“She just started getting progressively worse,” said Kittelson.
Receiving an unexpected diagnosis
After multiple emergency room visits and months of uncertainty, Adelynne was admitted to Seattle Children’s where she met Suskind and was given a diagnosis: Crohn’s.
Common symptoms of Crohn’s include cramping, diarrhea and inflammation of the intestine. Crohn’s symptoms can range from mild pain to pain so severe a child may double over in pain. Additional complications can include dehydration, anemia and weight loss.
“Dr. Suskind walked us through the various treatment options,” said Kittelson. “He told us to think about which one we felt was best for our family. In the end, we wanted to try SCD. We knew it wouldn’t be easy, but in the long run, I didn’t want Adelynne to suffer the life-long side effects from medication or steroids. The diet was our best option. She was in so much pain from the Crohn’s, and I wanted to take that pain away.”
Seattle Children's offers innovative therapies that are not offered at other centers across the country. Medicine isn't always the answer for IBD. Diet, as Suskind has been advocating, plays a big role. At Seattle Children’s there are many alternative options including exclusive enteral nutrition (EEN) and SCD that can help children feel better and reduce inflammation without medication or steroids.
For 15 weeks the family started treatment using EEN, a diet that consisted of only formula. After 15 weeks on EEN, the family transitioned Adelynne to SCD with the help of her care team at Seattle Children’s.
“It was hard at first,” said Kittelson. “We got really good at reading labels and learning what foods were illegal, but after a while it became second nature.”
A diet change, a life change
Today, Adelynne has been in clinical remission for more than two years. She’s a healthy, happy and thriving 11-year-old girl.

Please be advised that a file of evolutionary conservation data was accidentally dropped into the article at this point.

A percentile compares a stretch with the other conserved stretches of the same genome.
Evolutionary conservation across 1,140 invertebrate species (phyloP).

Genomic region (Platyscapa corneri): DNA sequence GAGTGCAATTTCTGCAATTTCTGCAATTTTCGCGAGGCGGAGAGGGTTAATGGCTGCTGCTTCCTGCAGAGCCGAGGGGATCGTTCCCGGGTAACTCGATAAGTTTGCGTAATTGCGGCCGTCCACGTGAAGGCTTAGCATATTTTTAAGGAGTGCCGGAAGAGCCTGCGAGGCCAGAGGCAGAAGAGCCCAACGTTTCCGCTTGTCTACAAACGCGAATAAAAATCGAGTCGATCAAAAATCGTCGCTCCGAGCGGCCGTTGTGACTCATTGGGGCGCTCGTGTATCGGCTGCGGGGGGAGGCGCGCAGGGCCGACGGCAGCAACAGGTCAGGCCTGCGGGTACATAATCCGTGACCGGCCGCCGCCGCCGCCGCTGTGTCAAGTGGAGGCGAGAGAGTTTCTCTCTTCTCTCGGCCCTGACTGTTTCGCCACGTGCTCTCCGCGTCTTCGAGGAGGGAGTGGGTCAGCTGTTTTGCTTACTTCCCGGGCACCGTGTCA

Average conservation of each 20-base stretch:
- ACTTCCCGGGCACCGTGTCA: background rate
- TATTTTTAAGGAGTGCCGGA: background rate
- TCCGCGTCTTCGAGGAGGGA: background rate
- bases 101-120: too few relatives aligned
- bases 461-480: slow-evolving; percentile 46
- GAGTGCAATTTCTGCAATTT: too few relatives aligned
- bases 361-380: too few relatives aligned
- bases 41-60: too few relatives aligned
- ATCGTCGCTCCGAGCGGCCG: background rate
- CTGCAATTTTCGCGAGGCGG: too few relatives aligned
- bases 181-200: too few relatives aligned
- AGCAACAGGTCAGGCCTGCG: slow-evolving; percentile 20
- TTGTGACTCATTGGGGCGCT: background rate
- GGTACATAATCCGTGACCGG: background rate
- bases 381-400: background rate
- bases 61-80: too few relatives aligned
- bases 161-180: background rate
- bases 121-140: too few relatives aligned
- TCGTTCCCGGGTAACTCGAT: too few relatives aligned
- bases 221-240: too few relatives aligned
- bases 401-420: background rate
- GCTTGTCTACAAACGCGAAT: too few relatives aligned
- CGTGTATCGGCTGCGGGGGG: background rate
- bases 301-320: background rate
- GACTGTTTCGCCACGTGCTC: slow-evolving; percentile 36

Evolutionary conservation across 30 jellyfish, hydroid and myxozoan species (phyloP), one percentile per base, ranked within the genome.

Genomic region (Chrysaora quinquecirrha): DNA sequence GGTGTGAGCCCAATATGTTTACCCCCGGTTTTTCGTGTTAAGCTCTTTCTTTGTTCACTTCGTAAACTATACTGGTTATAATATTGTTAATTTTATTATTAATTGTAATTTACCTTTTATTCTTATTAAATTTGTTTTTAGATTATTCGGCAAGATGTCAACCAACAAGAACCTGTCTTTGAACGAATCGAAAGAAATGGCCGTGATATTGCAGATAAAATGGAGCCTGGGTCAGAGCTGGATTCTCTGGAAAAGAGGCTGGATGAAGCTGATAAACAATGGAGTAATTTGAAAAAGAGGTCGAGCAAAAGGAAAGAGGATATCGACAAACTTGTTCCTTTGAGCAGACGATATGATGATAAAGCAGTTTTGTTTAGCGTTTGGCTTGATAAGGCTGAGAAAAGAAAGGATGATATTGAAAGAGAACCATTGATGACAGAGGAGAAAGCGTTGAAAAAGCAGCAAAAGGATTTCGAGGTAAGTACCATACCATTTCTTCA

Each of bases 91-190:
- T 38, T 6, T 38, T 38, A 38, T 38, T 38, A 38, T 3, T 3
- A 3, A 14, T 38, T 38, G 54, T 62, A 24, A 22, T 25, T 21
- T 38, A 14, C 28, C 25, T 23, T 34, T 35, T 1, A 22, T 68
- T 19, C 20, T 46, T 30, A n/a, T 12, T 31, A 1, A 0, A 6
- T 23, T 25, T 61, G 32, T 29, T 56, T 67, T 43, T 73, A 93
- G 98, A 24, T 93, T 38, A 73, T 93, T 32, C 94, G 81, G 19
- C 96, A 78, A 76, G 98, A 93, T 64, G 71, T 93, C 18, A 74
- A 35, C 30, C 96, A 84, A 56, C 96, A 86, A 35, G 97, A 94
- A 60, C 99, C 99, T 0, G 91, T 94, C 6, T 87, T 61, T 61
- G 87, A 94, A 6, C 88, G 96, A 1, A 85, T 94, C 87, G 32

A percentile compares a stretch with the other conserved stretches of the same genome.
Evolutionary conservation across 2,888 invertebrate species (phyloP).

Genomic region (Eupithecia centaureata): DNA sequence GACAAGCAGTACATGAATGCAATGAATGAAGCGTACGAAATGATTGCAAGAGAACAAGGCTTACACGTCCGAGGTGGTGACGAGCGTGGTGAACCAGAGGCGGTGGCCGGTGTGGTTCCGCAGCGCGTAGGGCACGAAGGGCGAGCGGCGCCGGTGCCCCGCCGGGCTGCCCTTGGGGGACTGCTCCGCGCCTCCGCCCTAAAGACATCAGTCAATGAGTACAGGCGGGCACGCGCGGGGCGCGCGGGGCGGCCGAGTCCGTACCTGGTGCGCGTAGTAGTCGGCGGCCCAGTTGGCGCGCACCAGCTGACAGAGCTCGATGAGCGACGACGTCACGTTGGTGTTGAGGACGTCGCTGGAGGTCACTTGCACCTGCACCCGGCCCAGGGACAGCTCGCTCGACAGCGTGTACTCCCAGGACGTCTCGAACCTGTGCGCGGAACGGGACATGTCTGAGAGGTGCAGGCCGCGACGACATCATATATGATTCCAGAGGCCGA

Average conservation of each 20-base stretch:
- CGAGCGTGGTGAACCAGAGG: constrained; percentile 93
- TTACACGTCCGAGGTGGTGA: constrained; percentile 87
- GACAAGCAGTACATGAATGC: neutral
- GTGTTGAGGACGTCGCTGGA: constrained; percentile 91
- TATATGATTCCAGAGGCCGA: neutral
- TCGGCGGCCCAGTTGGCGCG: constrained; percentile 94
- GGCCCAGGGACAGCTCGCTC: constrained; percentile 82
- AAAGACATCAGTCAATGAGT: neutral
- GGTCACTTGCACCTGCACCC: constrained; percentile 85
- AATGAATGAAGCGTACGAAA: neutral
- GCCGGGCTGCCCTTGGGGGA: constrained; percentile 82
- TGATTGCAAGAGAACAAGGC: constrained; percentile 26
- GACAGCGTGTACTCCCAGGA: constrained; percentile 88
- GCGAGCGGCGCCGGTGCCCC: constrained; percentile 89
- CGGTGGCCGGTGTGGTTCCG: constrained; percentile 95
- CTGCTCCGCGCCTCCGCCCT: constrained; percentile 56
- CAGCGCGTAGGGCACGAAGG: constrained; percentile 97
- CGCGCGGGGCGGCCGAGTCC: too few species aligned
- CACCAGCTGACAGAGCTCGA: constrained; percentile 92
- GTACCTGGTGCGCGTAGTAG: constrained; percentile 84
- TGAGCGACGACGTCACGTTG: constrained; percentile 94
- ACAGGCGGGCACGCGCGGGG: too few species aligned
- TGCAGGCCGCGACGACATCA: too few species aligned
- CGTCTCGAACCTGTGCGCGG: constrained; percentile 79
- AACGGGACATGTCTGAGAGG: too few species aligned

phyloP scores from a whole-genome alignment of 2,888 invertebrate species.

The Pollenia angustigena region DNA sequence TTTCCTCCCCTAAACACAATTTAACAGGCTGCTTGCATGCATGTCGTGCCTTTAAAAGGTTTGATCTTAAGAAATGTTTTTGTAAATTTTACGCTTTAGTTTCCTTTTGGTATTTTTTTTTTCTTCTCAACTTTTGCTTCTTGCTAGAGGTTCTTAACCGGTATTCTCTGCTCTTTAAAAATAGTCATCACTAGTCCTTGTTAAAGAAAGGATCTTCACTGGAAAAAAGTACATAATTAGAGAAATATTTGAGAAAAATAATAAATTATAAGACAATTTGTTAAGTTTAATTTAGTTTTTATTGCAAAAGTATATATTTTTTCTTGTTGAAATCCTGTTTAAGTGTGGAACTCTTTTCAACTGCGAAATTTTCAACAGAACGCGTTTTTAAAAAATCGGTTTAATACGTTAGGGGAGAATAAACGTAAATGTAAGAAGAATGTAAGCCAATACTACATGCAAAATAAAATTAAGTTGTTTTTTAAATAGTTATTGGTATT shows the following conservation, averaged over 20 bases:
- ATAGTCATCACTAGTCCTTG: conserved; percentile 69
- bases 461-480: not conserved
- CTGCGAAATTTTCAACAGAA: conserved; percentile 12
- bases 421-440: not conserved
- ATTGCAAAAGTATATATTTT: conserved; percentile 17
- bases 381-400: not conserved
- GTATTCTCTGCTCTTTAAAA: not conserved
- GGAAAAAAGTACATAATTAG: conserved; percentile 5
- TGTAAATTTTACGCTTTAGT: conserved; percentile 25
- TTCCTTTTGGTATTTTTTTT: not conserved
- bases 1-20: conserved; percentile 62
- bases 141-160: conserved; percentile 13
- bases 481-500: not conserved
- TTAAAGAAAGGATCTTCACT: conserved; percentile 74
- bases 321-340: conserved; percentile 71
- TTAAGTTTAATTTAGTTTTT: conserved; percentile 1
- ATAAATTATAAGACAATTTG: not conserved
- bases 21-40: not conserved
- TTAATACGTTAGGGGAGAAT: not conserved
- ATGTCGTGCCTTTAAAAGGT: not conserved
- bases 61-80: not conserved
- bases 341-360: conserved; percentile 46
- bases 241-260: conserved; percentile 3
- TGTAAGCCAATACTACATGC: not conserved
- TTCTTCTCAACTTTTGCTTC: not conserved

“I can’t believe how far we’ve come. When we first walked into Seattle Children’s, she was an 8-year-old girl who was barely heavier than our 4-year-old. Now, she’s growing and foods are no longer an enemy.”
Adelynne and her family have embraced shopping local for natural, nutrient rich foods. And although it’s been an adjustment, the family now says the diet is just part of their every day life.
“Her lunch doesn’t look much different than other kids at school,” said Kittelson. “There are so many options out there. We haven’t felt like we’ve had to sacrifice. We’ve even adjusted holiday traditions to fit into our new lifestyle. Instead of candy for special occasions, we swap them for other things."
For Adelynne and her family, SCD was the right treatment option. It’s helped Adelynne get back to her normal life and find a love for food again.
“I don’t have the words to thank Dr. Suskind for what he did for us,” said Kittelson. “We are so in love with that man. He’s an extraordinary doctor who weighed our concerns and continues to walk us through everything. To have a doctor that is willing to explore other options and is willing to try new things, it’s incredible. There is no one right option for everyone. No one responds the same way. He listened to us and was our advocate when we needed one.”